Vltava River

The Vltava River is the lifeblood of Prague, which has grown up along its banks over the course of a thousand years. On the same bank of the Vltava River are the Old Town (Staré Mesto) and the New Town (Nové Mesto). The Lesser Town and Prague Castle are on the other side of the river.

Charles Bridge (Karlov most) connects the two halves of Prague and serves as the city’s main pedestrian crossing and tourist attraction.

The views of the river and the ancient structures that line its banks from Charles Bridge are unparalleled. In particular, the sights of Prague Castle up above are breathtaking.

Travelers to Prague should take a stroll across the bridge and even a river cruise under it to see the city from two stunning vantage points.

Dining at one of Prague’s riverfront restaurants, many of which have lovely terraces overlooking the water, is another great opportunity to take in the city’s picturesque river panorama.

The Vltava River, which runs through the heart of Prague, is a haven for wildlife. Swans wander aimlessly on the water while searching for food, and other birds soar through the air in pursuit of fish. The forested slopes of Petrin are beautiful to look at from the riverbanks near Charles Bridge.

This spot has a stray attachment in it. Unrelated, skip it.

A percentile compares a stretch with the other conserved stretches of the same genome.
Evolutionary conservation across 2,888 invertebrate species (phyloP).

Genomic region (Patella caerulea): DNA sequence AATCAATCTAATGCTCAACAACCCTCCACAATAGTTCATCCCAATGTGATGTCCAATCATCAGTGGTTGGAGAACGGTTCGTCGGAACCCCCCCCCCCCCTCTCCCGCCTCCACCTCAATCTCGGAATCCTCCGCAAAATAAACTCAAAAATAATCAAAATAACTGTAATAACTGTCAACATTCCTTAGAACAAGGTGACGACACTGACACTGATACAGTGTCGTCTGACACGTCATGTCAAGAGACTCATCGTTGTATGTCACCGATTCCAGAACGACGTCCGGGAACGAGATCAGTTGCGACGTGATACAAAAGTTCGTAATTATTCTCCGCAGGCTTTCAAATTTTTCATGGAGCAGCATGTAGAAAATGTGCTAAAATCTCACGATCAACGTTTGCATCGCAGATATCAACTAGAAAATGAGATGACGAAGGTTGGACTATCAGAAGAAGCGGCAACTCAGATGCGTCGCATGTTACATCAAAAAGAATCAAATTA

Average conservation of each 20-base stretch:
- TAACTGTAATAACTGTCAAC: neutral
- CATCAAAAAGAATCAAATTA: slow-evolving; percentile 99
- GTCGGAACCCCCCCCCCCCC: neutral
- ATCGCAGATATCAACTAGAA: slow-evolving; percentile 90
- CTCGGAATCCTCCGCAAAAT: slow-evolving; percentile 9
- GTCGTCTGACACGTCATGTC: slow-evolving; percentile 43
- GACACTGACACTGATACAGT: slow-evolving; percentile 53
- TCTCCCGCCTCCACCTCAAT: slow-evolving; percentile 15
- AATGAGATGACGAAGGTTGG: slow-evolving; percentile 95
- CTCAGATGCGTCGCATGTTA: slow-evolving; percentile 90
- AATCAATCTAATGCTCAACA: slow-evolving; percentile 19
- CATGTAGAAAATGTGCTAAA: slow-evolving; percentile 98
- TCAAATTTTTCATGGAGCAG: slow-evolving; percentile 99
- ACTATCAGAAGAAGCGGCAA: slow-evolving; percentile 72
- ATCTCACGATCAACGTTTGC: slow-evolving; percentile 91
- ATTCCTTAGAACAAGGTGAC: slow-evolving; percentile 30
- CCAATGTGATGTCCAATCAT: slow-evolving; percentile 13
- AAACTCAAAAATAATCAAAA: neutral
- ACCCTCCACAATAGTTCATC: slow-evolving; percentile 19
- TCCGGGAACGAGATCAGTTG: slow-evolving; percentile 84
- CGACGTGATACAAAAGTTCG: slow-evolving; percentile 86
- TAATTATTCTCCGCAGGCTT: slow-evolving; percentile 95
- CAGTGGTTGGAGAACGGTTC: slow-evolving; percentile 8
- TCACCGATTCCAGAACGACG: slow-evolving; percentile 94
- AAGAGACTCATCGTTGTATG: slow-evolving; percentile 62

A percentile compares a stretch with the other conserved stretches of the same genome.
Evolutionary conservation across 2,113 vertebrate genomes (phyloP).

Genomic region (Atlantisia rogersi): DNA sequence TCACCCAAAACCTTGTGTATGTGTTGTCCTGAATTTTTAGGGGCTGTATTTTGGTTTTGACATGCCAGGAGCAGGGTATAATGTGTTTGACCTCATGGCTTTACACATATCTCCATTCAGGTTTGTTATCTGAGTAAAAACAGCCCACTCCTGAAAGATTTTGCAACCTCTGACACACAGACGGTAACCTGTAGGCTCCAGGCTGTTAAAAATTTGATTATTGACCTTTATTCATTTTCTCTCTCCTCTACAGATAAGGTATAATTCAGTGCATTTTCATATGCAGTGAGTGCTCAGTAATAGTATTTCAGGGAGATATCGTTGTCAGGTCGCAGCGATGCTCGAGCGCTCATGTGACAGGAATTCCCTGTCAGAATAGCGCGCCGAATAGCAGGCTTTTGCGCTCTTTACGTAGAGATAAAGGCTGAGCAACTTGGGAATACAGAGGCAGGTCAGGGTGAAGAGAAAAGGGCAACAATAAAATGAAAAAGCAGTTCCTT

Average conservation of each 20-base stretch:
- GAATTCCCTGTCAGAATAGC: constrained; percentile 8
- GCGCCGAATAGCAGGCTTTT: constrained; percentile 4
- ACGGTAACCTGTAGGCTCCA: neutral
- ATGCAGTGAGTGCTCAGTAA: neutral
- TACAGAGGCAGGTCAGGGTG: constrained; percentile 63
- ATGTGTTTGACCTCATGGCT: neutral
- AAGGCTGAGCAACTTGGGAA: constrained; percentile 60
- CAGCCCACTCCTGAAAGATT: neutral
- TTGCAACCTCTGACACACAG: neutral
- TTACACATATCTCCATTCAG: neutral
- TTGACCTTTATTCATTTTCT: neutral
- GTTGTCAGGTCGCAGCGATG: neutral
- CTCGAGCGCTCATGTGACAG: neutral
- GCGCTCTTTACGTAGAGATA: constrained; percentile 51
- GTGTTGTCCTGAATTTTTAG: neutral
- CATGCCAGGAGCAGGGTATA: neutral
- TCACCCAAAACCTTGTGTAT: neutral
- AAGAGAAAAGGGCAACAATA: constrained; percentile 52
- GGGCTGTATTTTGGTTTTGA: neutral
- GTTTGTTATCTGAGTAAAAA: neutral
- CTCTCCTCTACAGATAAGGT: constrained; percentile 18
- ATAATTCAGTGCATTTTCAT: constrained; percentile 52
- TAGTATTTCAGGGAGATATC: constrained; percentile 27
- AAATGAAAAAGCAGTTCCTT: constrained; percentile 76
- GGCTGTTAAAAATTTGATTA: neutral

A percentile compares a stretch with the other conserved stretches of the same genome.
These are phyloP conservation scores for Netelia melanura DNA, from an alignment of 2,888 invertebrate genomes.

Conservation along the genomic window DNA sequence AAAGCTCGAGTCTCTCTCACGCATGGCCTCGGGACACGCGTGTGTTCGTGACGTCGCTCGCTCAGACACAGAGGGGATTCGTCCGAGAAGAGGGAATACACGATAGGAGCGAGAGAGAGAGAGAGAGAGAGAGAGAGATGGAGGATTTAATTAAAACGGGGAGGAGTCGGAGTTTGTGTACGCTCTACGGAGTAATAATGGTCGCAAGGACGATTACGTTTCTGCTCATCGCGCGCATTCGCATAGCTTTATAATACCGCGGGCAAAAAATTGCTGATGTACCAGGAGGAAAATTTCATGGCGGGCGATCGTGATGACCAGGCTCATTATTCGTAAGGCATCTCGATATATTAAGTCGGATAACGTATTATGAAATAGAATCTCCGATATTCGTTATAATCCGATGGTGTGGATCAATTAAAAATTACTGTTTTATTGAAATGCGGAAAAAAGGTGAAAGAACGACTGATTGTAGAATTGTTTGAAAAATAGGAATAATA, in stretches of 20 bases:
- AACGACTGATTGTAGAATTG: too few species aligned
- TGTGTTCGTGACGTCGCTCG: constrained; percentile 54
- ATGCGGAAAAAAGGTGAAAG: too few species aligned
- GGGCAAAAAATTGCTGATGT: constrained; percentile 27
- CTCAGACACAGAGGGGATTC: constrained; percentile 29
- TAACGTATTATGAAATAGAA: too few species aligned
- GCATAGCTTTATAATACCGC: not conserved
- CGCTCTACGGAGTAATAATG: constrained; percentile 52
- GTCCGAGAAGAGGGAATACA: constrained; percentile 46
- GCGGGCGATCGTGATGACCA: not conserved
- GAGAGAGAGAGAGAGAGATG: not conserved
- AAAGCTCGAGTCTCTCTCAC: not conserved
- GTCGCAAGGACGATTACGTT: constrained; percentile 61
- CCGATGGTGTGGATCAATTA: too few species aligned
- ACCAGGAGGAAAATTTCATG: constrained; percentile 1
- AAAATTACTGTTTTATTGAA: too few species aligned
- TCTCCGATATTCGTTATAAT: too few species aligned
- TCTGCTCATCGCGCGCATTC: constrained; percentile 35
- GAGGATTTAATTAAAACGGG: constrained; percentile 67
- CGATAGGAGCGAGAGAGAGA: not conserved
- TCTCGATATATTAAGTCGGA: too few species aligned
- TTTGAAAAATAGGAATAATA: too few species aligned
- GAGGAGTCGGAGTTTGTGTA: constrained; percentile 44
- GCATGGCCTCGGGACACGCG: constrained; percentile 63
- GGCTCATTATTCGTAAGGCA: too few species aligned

Reading about the city’s history exposes the Vltava River’s vital significance in the establishment of Prague. It served as a method of transportation for the early settlers who settled along its banks and for the traders who travelled down the river on the first routes connecting Southern and Northern Europe.

The river’s high volume of water during certain periods of the year made it useful for more than just transportation; it also ran mills and other factories.

Along the Slapy-Prague-Mlnk section, where the Vltava flows into the River Elbe and on to Germany, eight dams, a major canal, and weirs were built to calm the river and make it simpler to cross.

Outside of Prague, the Vltava River flows through picturesque landscape and through some historic buildings and castles. The Vltava River, at 434 kilometers in length, is the longest in the Czech Republic.

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